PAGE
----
The technology behind SBR was developed by the former Swedish company Coding Technologies AB (acquired by Dolby Laboratories in 2007) in the late 1990s. It was included in their MPEG-2 AAC derived codec aacPlus, which would later be standardized as MPEG-4 HE-AAC. Thomson Multimedia (now Technicolor SA) licensed the technology and used it to extend the MP3 format, for which they held patents, hoping to also extend its profitable lifetime. This was released as mp3PRO in 2001.It was originally claimed that mp3PRO files were compatible with existing MP3 decoders, and that the SBR data could simply be ignored. The reality was that MP3 players lacking specific mp3PRO decoding capability experienced a significant reduction in audio quality when playing mp3PRO files as only the lower half of the original frequency range is available.mp3PRO development has been abandoned. The format was never standardized and there is no publicly available reference source code or documentation in existence. A very old software encoder/player exists, but is not maintained. Nero's Soundtrax application, bundled in the Nero Multimedia Suite, is capable of encoding and decoding this format into several others. Some versions of the outdated MusicMatch Jukebox player were able to decode and encode this format, too. In the early 2000s, mp3PRO was usable in several portable music players and in popular music software, but its market share has deteriorated rapidly. The codec itself is largely surpassed in quality and efficiency, as well as device and application support, by modern codecs like AAC and its HE-AAC variants which employ the same SBR method.

TIFF

Tagged Image File Format, abbreviated TIFF or TIF, is a computer file format for storing raster graphics images, popular among graphic artists, the publishing industry, and photographers. TIFF is widely supported by scanning, faxing, word processing, optical character recognition, image manipulation, desktop publishing, and page-layout applications. The format was created by Aldus Corporation for use in desktop publishing. It published the latest version 6.0 in 1992, subsequently updated with an Adobe Systems copyright after the latter acquired Aldus in 1994. Several Aldus or Adobe technical notes have been published with minor extensions to the format, and several specifications have been based on TIFF 6.0, including TIFF/EP (ISO 12234-2), TIFF/IT (ISO 12639), TIFF-F (RFC 2306) and TIFF-FX (RFC 3949).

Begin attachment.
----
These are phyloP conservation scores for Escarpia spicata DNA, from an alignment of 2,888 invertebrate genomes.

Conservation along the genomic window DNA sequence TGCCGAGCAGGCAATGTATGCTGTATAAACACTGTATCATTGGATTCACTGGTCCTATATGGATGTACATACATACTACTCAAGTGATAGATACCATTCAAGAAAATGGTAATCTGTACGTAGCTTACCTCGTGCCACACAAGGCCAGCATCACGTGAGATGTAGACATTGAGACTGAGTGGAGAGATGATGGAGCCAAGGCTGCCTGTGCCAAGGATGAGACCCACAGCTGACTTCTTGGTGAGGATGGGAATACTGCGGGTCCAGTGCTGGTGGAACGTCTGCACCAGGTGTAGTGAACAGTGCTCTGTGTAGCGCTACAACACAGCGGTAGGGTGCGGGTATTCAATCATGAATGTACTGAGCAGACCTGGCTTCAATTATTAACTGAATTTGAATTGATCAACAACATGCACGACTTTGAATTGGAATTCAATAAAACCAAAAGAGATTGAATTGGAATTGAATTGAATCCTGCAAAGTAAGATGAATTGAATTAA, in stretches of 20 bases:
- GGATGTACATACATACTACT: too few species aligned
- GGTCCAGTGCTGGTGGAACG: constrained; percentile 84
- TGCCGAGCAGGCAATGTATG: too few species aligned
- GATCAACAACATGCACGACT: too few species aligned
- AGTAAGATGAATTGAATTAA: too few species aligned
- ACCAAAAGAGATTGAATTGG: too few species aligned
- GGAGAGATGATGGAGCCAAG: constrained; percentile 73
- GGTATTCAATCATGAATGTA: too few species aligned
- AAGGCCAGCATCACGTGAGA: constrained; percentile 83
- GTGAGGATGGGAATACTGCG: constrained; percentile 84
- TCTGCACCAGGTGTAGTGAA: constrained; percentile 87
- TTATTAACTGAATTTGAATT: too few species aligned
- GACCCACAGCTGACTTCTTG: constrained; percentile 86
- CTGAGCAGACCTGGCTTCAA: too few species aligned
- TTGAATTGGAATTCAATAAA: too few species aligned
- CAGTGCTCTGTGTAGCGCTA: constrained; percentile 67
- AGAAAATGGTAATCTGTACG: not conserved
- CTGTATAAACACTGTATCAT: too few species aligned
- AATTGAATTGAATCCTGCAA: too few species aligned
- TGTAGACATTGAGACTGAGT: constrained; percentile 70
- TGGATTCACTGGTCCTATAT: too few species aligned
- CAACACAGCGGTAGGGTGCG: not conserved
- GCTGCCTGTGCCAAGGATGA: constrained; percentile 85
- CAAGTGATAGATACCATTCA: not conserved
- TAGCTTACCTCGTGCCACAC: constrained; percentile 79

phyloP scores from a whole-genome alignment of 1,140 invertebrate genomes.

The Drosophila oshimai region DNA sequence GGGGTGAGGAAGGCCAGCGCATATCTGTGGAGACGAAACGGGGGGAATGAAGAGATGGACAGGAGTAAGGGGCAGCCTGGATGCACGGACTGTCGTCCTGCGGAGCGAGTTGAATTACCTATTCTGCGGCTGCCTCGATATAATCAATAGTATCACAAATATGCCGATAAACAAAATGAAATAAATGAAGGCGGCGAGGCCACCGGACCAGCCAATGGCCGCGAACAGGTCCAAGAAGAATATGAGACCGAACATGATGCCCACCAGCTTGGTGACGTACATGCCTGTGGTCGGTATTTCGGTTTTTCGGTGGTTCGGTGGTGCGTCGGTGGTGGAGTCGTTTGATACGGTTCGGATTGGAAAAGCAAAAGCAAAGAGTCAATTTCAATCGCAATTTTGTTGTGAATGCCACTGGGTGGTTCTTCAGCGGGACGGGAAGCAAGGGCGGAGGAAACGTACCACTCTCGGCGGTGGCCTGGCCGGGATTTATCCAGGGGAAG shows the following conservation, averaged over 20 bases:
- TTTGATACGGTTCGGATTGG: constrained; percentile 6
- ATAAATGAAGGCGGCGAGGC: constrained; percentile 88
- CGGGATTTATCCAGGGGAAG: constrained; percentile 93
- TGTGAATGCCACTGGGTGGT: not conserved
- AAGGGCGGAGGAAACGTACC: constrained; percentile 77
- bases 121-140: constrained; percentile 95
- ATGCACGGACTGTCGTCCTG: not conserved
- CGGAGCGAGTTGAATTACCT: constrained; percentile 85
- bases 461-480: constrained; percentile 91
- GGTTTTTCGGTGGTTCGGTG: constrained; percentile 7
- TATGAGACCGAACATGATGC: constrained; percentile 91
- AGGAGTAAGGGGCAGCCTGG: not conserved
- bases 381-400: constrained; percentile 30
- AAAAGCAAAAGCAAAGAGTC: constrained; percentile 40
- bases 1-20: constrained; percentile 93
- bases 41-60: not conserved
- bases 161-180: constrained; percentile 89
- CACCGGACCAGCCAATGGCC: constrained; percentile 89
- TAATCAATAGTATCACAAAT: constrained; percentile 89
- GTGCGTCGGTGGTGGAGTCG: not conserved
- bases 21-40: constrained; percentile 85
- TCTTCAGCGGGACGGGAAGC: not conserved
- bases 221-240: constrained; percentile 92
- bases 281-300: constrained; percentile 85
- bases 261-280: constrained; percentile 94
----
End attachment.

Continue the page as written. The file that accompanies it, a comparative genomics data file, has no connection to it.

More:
The Best of Big Bang

The Best of Big Bang is the third greatest hits album by the K-pop boy band Big Bang. The album was stated to release in November 23, 2011 but due to G-Dragon's scandal, it was postponed to December 14, 2011.

Video Coding Experts Group

The Video Coding Experts Group or Visual Coding Experts Group (VCEG, also known as Question 6) is a working group of the ITU Telecommunication Standardization Sector (ITU-T) concerned with video coding standards. It is responsible for standardization of the "H.26x" line of video coding standards, the "T.8xx" line of image coding standards, and related technologies.

Administratively, VCEG is the informal name of Question 6 (Visual coding) of Working Party 3 (Media coding) of Study Group 16 (Multimedia coding, systems and applications) of the ITU-T. Its abbreviated title is ITU-T Q.6/SG 16.

The goal of VCEG is to produce recommendations (international standards) for video coding and image coding methods appropriate for conversational (e.g. videoconferencing and video telephony) and non-conversational (e.g., streaming, broadcast, file download, media storage/playback, or digital cinema) audio/visual services. This mandate concerns the maintenance and extension of existing video coding recommendations, and laying the ground for new recommendations using advanced techniques to significantly improve the trade-offs between bit rate, quality, delay, and algorithm complexity. Video coding standards are desired with sufficient flexibility to accommodate a diverse number of transport types (Internet, LAN, Mobile, ISDN, GSTN, H.222.0, NGN, etc.).

Question 6 is part of Study Group 16, which is responsible for studies relating to multimedia service capabilities, and application capabilities (including those supported for NGN). This encompasses multimedia terminals, systems (e.g., network signal processing equipment, multipoint conference units, gateways, gatekeepers, modems, and facsimile), protocols and signal processing (media coding).